Study of heat transfer characteristics of laminar air

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Study of heat transfer characteristics of laminar air

  1. 1. Study of Heat Transfer Characteristics of Laminar Air Flows In Parallel-Plate Dimpled Channels
  2. 2. Introduction <ul><li>What is Forced Convection? </li></ul><ul><li>Forced Convection is a type of heat transfer in which fluid motion is generated by an external source(like a pump,fan,suction device,etc.) </li></ul><ul><li>Forced convection is often encounterd by engineers designing or analyzing heat exchangers,pipe flow and flow over a plate at a different temperature than the stream. </li></ul>
  3. 3. Background <ul><li>Forced convection laminar flows have been widely studied in recent decades. </li></ul><ul><li>The problem of low heat dissipation rate is often encoutered in applications such as compact heat exchangers and electronic equipment packages with limited space or weight limitations. </li></ul><ul><li>In most parallel-plate channels,the flow is laminar due to small channel dimensions and low fluid velocities and as a result heat transfer coefficient is very low. </li></ul>
  4. 4. Enhancing heat transfer rate <ul><li>A typical method to enhance this insufficient heat transfer rate is to install transverse ribs normal to the main flow. </li></ul><ul><li>These ribs interrupt the hydrodynamic boundary layer periodically, add surface area, generate secondary flows and vortexes, and increase flow velocity by decreasing the channel width. </li></ul><ul><li>It is clear that the enhancement in heat transfer rate is extremely dependent on the arrangement of the ribs and to some extent, on the geometric properties of them. </li></ul>
  5. 5. Why use Dimpled Channels over Ribbed Channels? <ul><li>The inward protruding elements generally increase pressure </li></ul><ul><li>drop drastically. </li></ul><ul><li>It has been observed in various studies that the increase in </li></ul><ul><li>undesirable pressure drop in dimpled channels is generally </li></ul><ul><li>lower compared to the ribbed ones and this is due to more self-structured motion of the fluid in cavities. </li></ul><ul><li>Heat transfer in these dimpled channels is enhanced due to periodic interruptions of thermal boundary layers and also improvement in lateral mixing by disruption of the shear layer, separation of the bulk flow, formation of recirculating flows, and thus destabilization of the transversal vortices in the dimples. </li></ul>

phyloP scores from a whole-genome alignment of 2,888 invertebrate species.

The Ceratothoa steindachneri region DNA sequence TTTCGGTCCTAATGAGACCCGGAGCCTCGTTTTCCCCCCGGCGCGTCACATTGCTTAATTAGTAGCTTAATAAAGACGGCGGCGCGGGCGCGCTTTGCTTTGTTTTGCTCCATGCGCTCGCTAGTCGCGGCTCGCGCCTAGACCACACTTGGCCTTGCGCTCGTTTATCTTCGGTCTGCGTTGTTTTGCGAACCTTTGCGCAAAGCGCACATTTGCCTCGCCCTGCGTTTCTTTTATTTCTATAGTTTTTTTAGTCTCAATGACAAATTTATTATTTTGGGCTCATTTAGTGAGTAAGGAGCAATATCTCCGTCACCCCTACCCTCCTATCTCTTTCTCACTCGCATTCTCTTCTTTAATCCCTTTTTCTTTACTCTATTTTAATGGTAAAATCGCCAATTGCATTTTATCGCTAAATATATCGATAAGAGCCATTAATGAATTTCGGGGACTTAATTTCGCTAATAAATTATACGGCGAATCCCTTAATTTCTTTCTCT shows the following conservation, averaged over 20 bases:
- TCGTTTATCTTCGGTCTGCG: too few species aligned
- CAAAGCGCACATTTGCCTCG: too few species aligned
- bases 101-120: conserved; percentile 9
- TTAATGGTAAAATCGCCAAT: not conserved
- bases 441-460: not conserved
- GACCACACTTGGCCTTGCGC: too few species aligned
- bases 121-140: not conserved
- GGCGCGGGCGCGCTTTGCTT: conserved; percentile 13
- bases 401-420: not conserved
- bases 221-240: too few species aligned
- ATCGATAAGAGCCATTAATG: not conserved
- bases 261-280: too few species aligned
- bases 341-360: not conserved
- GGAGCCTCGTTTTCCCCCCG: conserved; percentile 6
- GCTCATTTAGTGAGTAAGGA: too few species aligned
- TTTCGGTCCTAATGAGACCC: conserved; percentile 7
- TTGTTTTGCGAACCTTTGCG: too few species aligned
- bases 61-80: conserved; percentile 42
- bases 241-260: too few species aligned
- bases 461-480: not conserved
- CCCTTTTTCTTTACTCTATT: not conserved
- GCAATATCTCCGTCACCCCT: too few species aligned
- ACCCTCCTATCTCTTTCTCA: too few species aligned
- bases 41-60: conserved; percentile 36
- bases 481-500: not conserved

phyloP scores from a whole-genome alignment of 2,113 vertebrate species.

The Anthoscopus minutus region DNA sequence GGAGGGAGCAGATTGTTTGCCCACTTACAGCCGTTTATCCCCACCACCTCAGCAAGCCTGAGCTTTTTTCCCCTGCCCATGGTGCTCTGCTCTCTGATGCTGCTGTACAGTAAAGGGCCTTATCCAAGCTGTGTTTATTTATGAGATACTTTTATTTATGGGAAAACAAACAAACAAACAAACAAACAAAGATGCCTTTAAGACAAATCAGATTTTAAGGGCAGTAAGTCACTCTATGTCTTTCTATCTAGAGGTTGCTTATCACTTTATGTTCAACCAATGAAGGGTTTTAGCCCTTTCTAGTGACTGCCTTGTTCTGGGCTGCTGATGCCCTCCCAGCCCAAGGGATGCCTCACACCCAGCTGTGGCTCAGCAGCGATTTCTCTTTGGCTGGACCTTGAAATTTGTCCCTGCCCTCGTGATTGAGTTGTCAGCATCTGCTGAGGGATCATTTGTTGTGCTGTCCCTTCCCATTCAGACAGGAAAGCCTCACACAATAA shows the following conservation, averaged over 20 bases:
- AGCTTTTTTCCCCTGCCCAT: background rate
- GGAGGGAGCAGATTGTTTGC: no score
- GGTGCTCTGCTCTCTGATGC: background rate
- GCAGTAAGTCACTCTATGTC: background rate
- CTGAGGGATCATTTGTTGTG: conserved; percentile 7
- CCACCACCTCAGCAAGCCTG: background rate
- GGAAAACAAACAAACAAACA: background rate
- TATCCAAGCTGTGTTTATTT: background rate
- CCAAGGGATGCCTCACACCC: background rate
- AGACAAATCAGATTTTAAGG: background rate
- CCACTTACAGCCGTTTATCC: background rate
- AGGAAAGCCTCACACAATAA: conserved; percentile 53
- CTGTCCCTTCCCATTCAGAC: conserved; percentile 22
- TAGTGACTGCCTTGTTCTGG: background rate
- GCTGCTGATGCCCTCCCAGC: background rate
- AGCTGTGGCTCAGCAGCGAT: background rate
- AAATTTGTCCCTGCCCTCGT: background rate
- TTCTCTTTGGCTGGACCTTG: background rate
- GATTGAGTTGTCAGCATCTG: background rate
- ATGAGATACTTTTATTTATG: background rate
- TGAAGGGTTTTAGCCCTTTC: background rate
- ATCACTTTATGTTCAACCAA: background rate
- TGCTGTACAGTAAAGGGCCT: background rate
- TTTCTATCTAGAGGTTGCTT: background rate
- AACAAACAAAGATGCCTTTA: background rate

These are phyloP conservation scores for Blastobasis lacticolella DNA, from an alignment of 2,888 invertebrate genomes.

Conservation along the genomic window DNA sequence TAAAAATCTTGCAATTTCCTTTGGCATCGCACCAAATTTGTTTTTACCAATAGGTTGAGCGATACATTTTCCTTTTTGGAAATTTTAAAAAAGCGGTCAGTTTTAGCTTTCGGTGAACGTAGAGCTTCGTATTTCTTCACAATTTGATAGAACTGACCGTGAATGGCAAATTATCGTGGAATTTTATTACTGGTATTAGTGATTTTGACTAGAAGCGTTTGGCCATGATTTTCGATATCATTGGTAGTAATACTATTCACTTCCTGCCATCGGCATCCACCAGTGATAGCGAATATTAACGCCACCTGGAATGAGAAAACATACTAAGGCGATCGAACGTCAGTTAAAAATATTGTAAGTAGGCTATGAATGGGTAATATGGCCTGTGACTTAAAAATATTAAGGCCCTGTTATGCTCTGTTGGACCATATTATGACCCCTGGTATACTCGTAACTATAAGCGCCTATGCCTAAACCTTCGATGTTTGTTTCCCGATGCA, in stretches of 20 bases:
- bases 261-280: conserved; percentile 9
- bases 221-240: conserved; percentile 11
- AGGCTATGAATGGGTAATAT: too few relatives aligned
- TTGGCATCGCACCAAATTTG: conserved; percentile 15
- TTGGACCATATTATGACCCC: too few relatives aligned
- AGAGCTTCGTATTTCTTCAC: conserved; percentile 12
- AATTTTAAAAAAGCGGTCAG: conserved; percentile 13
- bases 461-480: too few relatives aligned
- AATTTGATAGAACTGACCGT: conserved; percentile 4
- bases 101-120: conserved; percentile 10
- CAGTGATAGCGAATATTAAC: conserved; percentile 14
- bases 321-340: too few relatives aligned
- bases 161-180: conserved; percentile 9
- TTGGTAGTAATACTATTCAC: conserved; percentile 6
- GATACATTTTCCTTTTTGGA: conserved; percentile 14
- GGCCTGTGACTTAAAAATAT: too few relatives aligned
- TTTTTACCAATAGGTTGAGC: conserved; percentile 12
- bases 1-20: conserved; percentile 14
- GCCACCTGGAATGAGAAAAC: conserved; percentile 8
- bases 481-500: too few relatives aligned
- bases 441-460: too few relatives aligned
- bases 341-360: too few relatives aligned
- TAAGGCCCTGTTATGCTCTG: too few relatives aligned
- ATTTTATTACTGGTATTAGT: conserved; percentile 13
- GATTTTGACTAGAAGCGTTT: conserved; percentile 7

6. 6. Fig. 1 Schematic of the channels interior section: (a) 3-cavity channel,(b)6-cavity channel,and (c) 12-cavity channel
  7. 7. Channel Geometry And Boundary Conditions <ul><li>Salient Features of air flow </li></ul><ul><li>Laminar incompressible air flow </li></ul><ul><li>Density=1.225 kg/m 3 </li></ul><ul><li>Viscosity=1.7894 x 10 -5 kg/ms </li></ul><ul><li>specific heat of 1006.43 J/kgK </li></ul><ul><li>Ti=280 K. Tw=320K </li></ul>
  8. 8. Streamlines and Temperature Distribution on the 3-cavity channel
  9. 9. Streamlines and Velocity Distribution (δ/D=0.2)
  10. 10. Variation of heat flux <ul><li>The above figure clearly illustrates that the maximum local heat flux happens at the downstream of each dimple which is due to large vorticities in these zones. </li></ul>
  11. 11. Concept of Nusselt Number <ul><li>In heat transfer at a boundary(surface) within a fluid,the Nusselt Number is the ratio of convective to conductive heat transfer across the boundary. </li></ul><ul><li>The average Nusselt Number is computed by the equation: </li></ul><ul><li>where </li></ul><ul><li>k=fluid thermal conductivity </li></ul><ul><li>D h =Hydraulic diameter and is computed by: </li></ul><ul><li>Dh=4A/P=2HW/(H+W), </li></ul><ul><li>H=channel height </li></ul><ul><li>W=depth of channel </li></ul>
  12. 12. Variation of Nusselt Number as a function of Reynolds number in 3-cavity channel
  13. 13. Variations of Nusselt number as a function of the number of cavities in Re=1000
  14. 14. Variations of average Nusselt number as a function of dimple relative depth in the 3-cavity channel in re=1000
  15. 15. Conclusions <ul><li>The results have shown an enhancement in local wall heat flux for the relative depth value of 0.2 especially in the downstream of each dimple because of increase in strength of vortexes in cavities. </li></ul><ul><li>Also the mean Nusselt Number increases as the Reynolds number increases. </li></ul><ul><li>It can be now conferred that we have optimized the value of relative depth which is equal to 0.2 for which the wall heat flux is maximum. </li></ul>

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